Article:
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Local Government

Volume 451: debated on Tuesday 7 November 2006

To ask the Secretary of State for Communities and Local Government if she will take steps to allow local authorities to decide policies and strategies through specialist committees rather than through a Cabinet monitored by scrutiny boards. (99295)

The Local Government White Paper published on 26 October sets out our plans for stronger and more stable executive leadership and giving local authority overview and scrutiny committees new powers to review the actions of key public bodies. We have no plans to return to the old committee system.

To ask the Secretary of State for Communities and Local Government what recent communication her Department has had with Coventry city council on the Local Government White Paper. (98886)

My Department has engaged extensively with local government representatives and individual authorities across England in developing “Strong and Prosperous Communities—The Local Government White Paper”.

Contact with Coventry city council as part of this broad agenda has included the following:

officials met with the leader and chief executive of Coventry city council in May 2005, as part of the engagement programme for the discussion document on “Vibrant Local Leadership”; and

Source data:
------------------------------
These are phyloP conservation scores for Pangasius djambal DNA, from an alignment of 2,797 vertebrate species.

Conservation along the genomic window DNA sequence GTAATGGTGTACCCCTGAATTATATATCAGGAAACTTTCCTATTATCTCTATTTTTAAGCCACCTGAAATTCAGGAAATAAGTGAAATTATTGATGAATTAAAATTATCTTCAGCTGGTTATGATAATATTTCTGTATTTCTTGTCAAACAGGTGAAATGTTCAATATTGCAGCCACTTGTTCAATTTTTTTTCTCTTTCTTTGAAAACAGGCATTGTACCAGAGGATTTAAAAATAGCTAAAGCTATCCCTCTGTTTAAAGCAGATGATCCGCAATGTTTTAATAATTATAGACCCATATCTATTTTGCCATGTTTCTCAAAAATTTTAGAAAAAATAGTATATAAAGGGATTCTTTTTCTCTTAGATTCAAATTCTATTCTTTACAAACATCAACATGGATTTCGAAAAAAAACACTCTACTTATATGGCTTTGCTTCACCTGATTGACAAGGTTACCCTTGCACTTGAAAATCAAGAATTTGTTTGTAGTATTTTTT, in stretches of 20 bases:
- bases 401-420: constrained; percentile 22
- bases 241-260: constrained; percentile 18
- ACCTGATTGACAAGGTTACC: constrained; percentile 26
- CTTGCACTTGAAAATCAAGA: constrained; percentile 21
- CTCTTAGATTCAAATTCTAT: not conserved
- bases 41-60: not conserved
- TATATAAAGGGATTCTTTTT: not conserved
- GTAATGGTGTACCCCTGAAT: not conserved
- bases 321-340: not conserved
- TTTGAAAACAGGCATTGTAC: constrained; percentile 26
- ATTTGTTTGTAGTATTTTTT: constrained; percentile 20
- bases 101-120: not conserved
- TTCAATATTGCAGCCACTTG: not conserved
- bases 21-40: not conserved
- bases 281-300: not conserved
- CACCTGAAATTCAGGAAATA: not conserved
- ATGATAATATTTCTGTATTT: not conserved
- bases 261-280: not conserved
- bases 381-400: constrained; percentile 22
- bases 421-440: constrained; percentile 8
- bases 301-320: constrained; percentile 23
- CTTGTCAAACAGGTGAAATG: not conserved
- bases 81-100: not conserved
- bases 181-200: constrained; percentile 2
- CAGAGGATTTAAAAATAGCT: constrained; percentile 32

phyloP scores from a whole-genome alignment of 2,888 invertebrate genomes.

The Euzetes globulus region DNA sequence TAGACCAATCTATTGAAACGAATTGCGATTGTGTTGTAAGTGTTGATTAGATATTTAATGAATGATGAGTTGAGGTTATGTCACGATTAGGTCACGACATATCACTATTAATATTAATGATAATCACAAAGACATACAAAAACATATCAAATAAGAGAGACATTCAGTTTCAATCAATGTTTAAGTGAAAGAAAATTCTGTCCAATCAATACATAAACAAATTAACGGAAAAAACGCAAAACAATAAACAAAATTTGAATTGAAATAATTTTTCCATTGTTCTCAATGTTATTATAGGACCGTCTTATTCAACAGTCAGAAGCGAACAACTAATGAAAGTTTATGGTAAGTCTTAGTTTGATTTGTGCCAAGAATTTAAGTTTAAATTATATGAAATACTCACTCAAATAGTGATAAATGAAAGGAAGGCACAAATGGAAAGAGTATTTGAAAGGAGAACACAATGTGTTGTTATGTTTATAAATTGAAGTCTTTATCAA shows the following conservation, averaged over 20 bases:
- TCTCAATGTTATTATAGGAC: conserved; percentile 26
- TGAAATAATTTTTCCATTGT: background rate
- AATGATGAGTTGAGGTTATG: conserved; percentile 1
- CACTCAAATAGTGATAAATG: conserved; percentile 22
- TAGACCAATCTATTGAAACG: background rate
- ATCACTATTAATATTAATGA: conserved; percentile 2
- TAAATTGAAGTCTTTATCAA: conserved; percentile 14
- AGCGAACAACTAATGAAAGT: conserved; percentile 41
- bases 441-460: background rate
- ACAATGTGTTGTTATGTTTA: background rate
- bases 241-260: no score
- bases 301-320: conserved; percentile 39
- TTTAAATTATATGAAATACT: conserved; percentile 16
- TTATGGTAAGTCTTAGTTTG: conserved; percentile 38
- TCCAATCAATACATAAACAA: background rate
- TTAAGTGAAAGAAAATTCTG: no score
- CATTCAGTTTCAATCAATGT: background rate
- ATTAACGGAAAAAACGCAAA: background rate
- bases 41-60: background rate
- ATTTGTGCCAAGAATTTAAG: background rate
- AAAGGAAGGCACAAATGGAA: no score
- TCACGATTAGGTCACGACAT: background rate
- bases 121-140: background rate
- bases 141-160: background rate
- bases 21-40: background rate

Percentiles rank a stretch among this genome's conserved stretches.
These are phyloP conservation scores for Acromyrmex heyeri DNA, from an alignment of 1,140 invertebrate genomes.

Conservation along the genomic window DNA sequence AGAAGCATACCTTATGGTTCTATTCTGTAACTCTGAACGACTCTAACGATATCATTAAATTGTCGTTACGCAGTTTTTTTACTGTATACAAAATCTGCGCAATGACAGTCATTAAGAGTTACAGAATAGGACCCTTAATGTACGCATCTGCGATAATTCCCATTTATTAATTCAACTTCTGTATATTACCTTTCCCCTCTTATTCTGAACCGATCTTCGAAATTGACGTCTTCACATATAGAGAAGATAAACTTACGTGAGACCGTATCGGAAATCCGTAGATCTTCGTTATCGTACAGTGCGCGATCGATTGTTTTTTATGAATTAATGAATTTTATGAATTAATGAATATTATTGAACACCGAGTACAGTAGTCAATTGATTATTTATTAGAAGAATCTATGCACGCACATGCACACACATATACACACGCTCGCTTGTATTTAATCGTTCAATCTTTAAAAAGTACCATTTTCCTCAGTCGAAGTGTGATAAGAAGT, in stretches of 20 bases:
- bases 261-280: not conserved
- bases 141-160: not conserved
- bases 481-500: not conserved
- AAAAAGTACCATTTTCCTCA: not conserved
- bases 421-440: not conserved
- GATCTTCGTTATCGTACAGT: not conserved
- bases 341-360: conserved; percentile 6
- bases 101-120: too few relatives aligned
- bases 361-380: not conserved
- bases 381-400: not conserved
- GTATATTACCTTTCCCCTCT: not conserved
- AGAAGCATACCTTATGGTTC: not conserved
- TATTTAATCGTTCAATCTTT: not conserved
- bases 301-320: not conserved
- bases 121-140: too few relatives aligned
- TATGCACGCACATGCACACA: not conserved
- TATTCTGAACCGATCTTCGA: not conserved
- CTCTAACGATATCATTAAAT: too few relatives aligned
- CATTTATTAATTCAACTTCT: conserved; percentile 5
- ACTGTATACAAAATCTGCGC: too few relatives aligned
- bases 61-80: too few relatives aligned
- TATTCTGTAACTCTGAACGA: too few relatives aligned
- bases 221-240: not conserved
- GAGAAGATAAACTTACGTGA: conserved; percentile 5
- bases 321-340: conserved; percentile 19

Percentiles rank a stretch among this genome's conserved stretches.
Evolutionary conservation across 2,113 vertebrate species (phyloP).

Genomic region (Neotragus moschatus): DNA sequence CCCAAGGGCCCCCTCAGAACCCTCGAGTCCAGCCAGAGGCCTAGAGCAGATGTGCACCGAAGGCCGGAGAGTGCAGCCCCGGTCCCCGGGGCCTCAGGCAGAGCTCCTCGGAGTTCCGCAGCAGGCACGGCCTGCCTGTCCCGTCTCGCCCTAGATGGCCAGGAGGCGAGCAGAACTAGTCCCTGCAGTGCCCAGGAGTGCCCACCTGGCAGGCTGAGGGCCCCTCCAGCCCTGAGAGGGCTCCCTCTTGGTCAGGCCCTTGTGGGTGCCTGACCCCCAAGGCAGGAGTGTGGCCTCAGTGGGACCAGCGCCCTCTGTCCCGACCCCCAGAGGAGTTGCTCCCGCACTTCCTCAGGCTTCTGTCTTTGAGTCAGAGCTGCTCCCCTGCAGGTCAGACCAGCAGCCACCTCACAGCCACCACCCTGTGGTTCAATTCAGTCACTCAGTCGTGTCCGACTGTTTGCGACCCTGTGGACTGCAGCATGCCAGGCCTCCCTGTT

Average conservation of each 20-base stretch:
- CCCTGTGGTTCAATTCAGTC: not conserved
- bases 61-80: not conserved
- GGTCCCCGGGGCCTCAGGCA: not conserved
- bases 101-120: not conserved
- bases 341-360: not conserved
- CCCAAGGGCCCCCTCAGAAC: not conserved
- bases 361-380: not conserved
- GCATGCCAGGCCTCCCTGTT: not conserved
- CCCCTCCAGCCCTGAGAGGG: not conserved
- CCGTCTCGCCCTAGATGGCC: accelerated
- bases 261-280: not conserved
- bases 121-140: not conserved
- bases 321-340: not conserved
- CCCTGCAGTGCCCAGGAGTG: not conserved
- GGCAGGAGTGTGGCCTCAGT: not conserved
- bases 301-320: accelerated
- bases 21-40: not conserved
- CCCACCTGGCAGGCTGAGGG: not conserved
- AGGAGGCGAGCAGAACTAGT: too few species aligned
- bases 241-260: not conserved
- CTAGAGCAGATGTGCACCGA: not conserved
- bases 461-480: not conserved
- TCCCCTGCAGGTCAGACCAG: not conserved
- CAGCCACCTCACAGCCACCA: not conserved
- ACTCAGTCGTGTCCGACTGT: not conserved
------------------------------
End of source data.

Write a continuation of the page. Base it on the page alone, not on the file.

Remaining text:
as a member of the Birmingham, Coventry and Black Country city-region, Coventry city council were involved in the development of the city-region business case which was presented to the Secretary of State on 23 May 2006. Further engagement on this agenda took place in relation to the city-region’s joint growth point bid, with the funding allocations being announced on 24 October 2006.

To ask the Secretary of State for Communities and Local Government whether she proposes a limit on the number of unitary authorities further to section 3.55 of the local government white paper. (100183)

As we made clear in paragraph 5.16 of the invitation to councils to make proposals for future unitary structures that was published alongside the Local Government White Paper, the Government think they will be unlikely to be able to implement more than eight proposals. However, the final decision on the number of proposals that will be implemented will depend crucially on the content of local authority submissions and the potential impact on public expenditure totals if these proposals were approved. This expected maximum number would not preclude the Government from deciding to implement more if they offered good value for money and were affordable.